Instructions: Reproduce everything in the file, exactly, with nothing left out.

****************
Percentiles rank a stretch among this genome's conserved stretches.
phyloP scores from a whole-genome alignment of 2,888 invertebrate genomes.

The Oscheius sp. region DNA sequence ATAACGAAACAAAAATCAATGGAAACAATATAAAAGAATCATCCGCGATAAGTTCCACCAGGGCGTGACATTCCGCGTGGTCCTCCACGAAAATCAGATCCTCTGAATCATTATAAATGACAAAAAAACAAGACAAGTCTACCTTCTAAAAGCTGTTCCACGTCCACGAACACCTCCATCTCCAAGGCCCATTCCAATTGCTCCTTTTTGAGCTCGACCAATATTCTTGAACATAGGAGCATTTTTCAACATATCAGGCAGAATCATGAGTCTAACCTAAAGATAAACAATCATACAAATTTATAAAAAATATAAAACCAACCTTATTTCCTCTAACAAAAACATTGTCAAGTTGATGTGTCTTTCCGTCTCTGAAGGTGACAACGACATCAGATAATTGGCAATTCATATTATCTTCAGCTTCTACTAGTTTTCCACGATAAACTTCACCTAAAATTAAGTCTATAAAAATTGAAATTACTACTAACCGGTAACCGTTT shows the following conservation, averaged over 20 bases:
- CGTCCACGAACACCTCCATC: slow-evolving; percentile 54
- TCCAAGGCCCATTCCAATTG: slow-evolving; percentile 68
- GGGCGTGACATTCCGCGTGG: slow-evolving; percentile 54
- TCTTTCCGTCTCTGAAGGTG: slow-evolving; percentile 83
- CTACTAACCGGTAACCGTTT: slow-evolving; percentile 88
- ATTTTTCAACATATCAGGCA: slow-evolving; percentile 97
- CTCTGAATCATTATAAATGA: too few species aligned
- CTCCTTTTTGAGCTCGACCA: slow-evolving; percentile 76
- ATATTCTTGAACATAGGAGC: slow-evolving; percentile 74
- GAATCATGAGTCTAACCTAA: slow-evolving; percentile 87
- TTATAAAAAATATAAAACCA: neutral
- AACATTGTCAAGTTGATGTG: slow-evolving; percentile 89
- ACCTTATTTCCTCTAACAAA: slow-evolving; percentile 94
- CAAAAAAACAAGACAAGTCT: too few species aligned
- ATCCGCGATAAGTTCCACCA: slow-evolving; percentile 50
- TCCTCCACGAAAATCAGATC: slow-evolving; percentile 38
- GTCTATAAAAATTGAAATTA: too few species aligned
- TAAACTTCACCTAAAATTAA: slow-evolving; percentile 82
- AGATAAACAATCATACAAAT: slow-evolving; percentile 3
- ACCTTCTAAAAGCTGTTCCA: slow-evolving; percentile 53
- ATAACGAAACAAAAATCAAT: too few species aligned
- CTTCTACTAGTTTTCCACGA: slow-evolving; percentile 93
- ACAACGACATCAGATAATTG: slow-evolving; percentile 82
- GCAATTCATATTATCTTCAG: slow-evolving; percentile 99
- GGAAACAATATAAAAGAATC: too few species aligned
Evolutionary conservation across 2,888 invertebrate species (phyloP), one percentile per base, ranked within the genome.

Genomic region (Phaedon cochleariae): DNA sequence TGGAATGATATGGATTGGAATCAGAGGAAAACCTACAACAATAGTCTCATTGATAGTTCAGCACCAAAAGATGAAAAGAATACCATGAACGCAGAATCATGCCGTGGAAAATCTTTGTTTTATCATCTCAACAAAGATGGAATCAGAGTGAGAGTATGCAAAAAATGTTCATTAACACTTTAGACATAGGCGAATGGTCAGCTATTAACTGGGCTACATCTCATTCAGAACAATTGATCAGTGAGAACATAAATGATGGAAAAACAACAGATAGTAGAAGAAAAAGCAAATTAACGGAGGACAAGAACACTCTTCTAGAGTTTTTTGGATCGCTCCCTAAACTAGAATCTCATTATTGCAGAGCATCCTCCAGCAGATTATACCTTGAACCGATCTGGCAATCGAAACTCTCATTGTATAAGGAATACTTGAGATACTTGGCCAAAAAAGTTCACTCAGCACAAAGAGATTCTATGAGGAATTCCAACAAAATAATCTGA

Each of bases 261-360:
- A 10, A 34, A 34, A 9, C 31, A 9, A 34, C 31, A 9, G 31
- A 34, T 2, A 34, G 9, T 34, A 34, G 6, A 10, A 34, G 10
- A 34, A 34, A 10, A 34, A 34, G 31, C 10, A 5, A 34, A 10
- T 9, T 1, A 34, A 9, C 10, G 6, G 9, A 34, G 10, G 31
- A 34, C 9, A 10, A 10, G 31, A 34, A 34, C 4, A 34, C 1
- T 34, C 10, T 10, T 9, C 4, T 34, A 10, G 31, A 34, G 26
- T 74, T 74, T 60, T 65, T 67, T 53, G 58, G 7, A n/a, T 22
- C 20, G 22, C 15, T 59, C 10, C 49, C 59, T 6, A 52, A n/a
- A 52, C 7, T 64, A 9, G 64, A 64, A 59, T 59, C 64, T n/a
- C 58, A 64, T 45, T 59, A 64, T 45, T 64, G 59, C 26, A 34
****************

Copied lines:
Percentiles rank a stretch among this genome's conserved stretches.
phyloP scores from a whole-genome alignment of 2,888 invertebrate genomes.

The Oscheius sp. region DNA sequence ATAACGAAACAAAAATCAATGGAAACAATATAAAAGAATCATCCGCGATAAGTTCCACCAGGGCGTGACATTCCGCGTGGTCCTCCACGAAAATCAGATCCTCTGAATCATTATAAATGACAAAAAAACAAGACAAGTCTACCTTCTAAAAGCTGTTCCACGTCCACGAACACCTCCATCTCCAAGGCCCATTCCAATTGCTCCTTTTTGAGCTCGACCAATATTCTTGAACATAGGAGCATTTTTCAACATATCAGGCAGAATCATGAGTCTAACCTAAAGATAAACAATCATACAAATTTATAAAAAATATAAAACCAACCTTATTTCCTCTAACAAAAACATTGTCAAGTTGATGTGTCTTTCCGTCTCTGAAGGTGACAACGACATCAGATAATTGGCAATTCATATTATCTTCAGCTTCTACTAGTTTTCCACGATAAACTTCACCTAAAATTAAGTCTATAAAAATTGAAATTACTACTAACCGGTAACCGTTT shows the following conservation, averaged over 20 bases:
- CGTCCACGAACACCTCCATC: slow-evolving; percentile 54
- TCCAAGGCCCATTCCAATTG: slow-evolving; percentile 68
- GGGCGTGACATTCCGCGTGG: slow-evolving; percentile 54
- TCTTTCCGTCTCTGAAGGTG: slow-evolving; percentile 83
- CTACTAACCGGTAACCGTTT: slow-evolving; percentile 88
- ATTTTTCAACATATCAGGCA: slow-evolving; percentile 97
- CTCTGAATCATTATAAATGA: too few species aligned
- CTCCTTTTTGAGCTCGACCA: slow-evolving; percentile 76
- ATATTCTTGAACATAGGAGC: slow-evolving; percentile 74
- GAATCATGAGTCTAACCTAA: slow-evolving; percentile 87
- TTATAAAAAATATAAAACCA: neutral
- AACATTGTCAAGTTGATGTG: slow-evolving; percentile 89
- ACCTTATTTCCTCTAACAAA: slow-evolving; percentile 94
- CAAAAAAACAAGACAAGTCT: too few species aligned
- ATCCGCGATAAGTTCCACCA: slow-evolving; percentile 50
- TCCTCCACGAAAATCAGATC: slow-evolving; percentile 38
- GTCTATAAAAATTGAAATTA: too few species aligned
- TAAACTTCACCTAAAATTAA: slow-evolving; percentile 82
- AGATAAACAATCATACAAAT: slow-evolving; percentile 3
- ACCTTCTAAAAGCTGTTCCA: slow-evolving; percentile 53
- ATAACGAAACAAAAATCAAT: too few species aligned
- CTTCTACTAGTTTTCCACGA: slow-evolving; percentile 93
- ACAACGACATCAGATAATTG: slow-evolving; percentile 82
- GCAATTCATATTATCTTCAG: slow-evolving; percentile 99
- GGAAACAATATAAAAGAATC: too few species aligned
Evolutionary conservation across 2,888 invertebrate species (phyloP), one percentile per base, ranked within the genome.

Genomic region (Phaedon cochleariae): DNA sequence TGGAATGATATGGATTGGAATCAGAGGAAAACCTACAACAATAGTCTCATTGATAGTTCAGCACCAAAAGATGAAAAGAATACCATGAACGCAGAATCATGCCGTGGAAAATCTTTGTTTTATCATCTCAACAAAGATGGAATCAGAGTGAGAGTATGCAAAAAATGTTCATTAACACTTTAGACATAGGCGAATGGTCAGCTATTAACTGGGCTACATCTCATTCAGAACAATTGATCAGTGAGAACATAAATGATGGAAAAACAACAGATAGTAGAAGAAAAAGCAAATTAACGGAGGACAAGAACACTCTTCTAGAGTTTTTTGGATCGCTCCCTAAACTAGAATCTCATTATTGCAGAGCATCCTCCAGCAGATTATACCTTGAACCGATCTGGCAATCGAAACTCTCATTGTATAAGGAATACTTGAGATACTTGGCCAAAAAAGTTCACTCAGCACAAAGAGATTCTATGAGGAATTCCAACAAAATAATCTGA

Each of bases 261-360:
- A 10, A 34, A 34, A 9, C 31, A 9, A 34, C 31, A 9, G 31
- A 34, T 2, A 34, G 9, T 34, A 34, G 6, A 10, A 34, G 10
- A 34, A 34, A 10, A 34, A 34, G 31, C 10, A 5, A 34, A 10
- T 9, T 1, A 34, A 9, C 10, G 6, G 9, A 34, G 10, G 31
- A 34, C 9, A 10, A 10, G 31, A 34, A 34, C 4, A 34, C 1
- T 34, C 10, T 10, T 9, C 4, T 34, A 10, G 31, A 34, G 26
- T 74, T 74, T 60, T 65, T 67, T 53, G 58, G 7, A n/a, T 22
- C 20, G 22, C 15, T 59, C 10, C 49, C 59, T 6, A 52, A n/a
- A 52, C 7, T 64, A 9, G 64, A 64, A 59, T 59, C 64, T n/a
- C 58, A 64, T 45, T 59, A 64, T 45, T 64, G 59, C 26, A 34